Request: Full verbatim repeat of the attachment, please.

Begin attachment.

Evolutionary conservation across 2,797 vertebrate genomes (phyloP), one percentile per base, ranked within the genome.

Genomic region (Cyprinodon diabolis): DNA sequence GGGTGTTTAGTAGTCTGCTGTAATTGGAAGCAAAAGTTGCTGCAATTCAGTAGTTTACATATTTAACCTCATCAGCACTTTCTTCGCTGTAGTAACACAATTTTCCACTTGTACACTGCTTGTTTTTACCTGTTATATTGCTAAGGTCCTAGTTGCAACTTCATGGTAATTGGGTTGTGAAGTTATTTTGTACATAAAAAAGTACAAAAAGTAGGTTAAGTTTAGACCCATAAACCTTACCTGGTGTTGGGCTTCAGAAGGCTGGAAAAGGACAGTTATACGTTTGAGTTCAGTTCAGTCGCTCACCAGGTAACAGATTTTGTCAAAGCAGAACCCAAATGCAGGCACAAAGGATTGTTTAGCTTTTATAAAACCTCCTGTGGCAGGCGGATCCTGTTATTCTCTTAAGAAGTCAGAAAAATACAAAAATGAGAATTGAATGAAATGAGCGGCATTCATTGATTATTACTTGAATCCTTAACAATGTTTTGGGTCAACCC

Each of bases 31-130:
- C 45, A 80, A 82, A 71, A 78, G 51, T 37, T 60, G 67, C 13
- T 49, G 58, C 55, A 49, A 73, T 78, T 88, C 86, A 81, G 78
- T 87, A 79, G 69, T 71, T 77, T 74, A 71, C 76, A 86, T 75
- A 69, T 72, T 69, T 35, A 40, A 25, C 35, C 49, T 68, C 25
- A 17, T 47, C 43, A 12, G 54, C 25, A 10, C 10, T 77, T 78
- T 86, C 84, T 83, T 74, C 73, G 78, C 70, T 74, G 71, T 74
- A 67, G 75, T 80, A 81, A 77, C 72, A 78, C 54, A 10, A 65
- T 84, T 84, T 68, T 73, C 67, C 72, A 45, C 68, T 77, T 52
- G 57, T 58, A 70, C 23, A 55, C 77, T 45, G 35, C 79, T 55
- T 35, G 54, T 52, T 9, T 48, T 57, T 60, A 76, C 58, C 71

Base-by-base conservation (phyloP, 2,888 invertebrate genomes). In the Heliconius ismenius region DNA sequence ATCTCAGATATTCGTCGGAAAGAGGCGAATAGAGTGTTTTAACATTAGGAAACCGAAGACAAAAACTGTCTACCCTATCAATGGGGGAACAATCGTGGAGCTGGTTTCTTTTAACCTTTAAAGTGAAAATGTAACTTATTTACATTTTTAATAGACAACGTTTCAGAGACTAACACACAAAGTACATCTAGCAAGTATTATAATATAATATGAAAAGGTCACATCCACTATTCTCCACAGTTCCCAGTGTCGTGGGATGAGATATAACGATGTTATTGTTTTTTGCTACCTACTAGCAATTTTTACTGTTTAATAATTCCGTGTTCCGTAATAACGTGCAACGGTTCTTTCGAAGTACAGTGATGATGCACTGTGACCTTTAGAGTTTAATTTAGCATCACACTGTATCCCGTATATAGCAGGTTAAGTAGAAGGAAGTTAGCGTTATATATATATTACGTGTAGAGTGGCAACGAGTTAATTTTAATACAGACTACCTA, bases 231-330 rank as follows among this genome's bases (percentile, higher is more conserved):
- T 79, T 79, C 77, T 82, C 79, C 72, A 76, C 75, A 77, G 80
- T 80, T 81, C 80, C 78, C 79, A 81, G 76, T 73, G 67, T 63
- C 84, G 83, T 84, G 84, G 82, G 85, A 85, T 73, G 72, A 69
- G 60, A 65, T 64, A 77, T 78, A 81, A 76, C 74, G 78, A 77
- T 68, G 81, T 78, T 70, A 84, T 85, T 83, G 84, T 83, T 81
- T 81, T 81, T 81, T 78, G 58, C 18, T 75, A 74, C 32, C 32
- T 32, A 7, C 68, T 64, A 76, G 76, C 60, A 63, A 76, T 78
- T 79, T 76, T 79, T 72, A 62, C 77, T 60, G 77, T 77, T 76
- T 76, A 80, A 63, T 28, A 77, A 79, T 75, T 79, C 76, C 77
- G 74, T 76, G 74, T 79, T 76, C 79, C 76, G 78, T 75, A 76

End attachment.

Evolutionary conservation across 2,797 vertebrate genomes (phyloP), one percentile per base, ranked within the genome.

Genomic region (Cyprinodon diabolis): DNA sequence GGGTGTTTAGTAGTCTGCTGTAATTGGAAGCAAAAGTTGCTGCAATTCAGTAGTTTACATATTTAACCTCATCAGCACTTTCTTCGCTGTAGTAACACAATTTTCCACTTGTACACTGCTTGTTTTTACCTGTTATATTGCTAAGGTCCTAGTTGCAACTTCATGGTAATTGGGTTGTGAAGTTATTTTGTACATAAAAAAGTACAAAAAGTAGGTTAAGTTTAGACCCATAAACCTTACCTGGTGTTGGGCTTCAGAAGGCTGGAAAAGGACAGTTATACGTTTGAGTTCAGTTCAGTCGCTCACCAGGTAACAGATTTTGTCAAAGCAGAACCCAAATGCAGGCACAAAGGATTGTTTAGCTTTTATAAAACCTCCTGTGGCAGGCGGATCCTGTTATTCTCTTAAGAAGTCAGAAAAATACAAAAATGAGAATTGAATGAAATGAGCGGCATTCATTGATTATTACTTGAATCCTTAACAATGTTTTGGGTCAACCC

Each of bases 31-130:
- C 45, A 80, A 82, A 71, A 78, G 51, T 37, T 60, G 67, C 13
- T 49, G 58, C 55, A 49, A 73, T 78, T 88, C 86, A 81, G 78
- T 87, A 79, G 69, T 71, T 77, T 74, A 71, C 76, A 86, T 75
- A 69, T 72, T 69, T 35, A 40, A 25, C 35, C 49, T 68, C 25
- A 17, T 47, C 43, A 12, G 54, C 25, A 10, C 10, T 77, T 78
- T 86, C 84, T 83, T 74, C 73, G 78, C 70, T 74, G 71, T 74
- A 67, G 75, T 80, A 81, A 77, C 72, A 78, C 54, A 10, A 65
- T 84, T 84, T 68, T 73, C 67, C 72, A 45, C 68, T 77, T 52
- G 57, T 58, A 70, C 23, A 55, C 77, T 45, G 35, C 79, T 55
- T 35, G 54, T 52, T 9, T 48, T 57, T 60, A 76, C 58, C 71

Base-by-base conservation (phyloP, 2,888 invertebrate genomes). In the Heliconius ismenius region DNA sequence ATCTCAGATATTCGTCGGAAAGAGGCGAATAGAGTGTTTTAACATTAGGAAACCGAAGACAAAAACTGTCTACCCTATCAATGGGGGAACAATCGTGGAGCTGGTTTCTTTTAACCTTTAAAGTGAAAATGTAACTTATTTACATTTTTAATAGACAACGTTTCAGAGACTAACACACAAAGTACATCTAGCAAGTATTATAATATAATATGAAAAGGTCACATCCACTATTCTCCACAGTTCCCAGTGTCGTGGGATGAGATATAACGATGTTATTGTTTTTTGCTACCTACTAGCAATTTTTACTGTTTAATAATTCCGTGTTCCGTAATAACGTGCAACGGTTCTTTCGAAGTACAGTGATGATGCACTGTGACCTTTAGAGTTTAATTTAGCATCACACTGTATCCCGTATATAGCAGGTTAAGTAGAAGGAAGTTAGCGTTATATATATATTACGTGTAGAGTGGCAACGAGTTAATTTTAATACAGACTACCTA, bases 231-330 rank as follows among this genome's bases (percentile, higher is more conserved):
- T 79, T 79, C 77, T 82, C 79, C 72, A 76, C 75, A 77, G 80
- T 80, T 81, C 80, C 78, C 79, A 81, G 76, T 73, G 67, T 63
- C 84, G 83, T 84, G 84, G 82, G 85, A 85, T 73, G 72, A 69
- G 60, A 65, T 64, A 77, T 78, A 81, A 76, C 74, G 78, A 77
- T 68, G 81, T 78, T 70, A 84, T 85, T 83, G 84, T 83, T 81
- T 81, T 81, T 81, T 78, G 58, C 18, T 75, A 74, C 32, C 32
- T 32, A 7, C 68, T 64, A 76, G 76, C 60, A 63, A 76, T 78
- T 79, T 76, T 79, T 72, A 62, C 77, T 60, G 77, T 77, T 76
- T 76, A 80, A 63, T 28, A 77, A 79, T 75, T 79, C 76, C 77
- G 74, T 76, G 74, T 79, T 76, C 79, C 76, G 78, T 75, A 76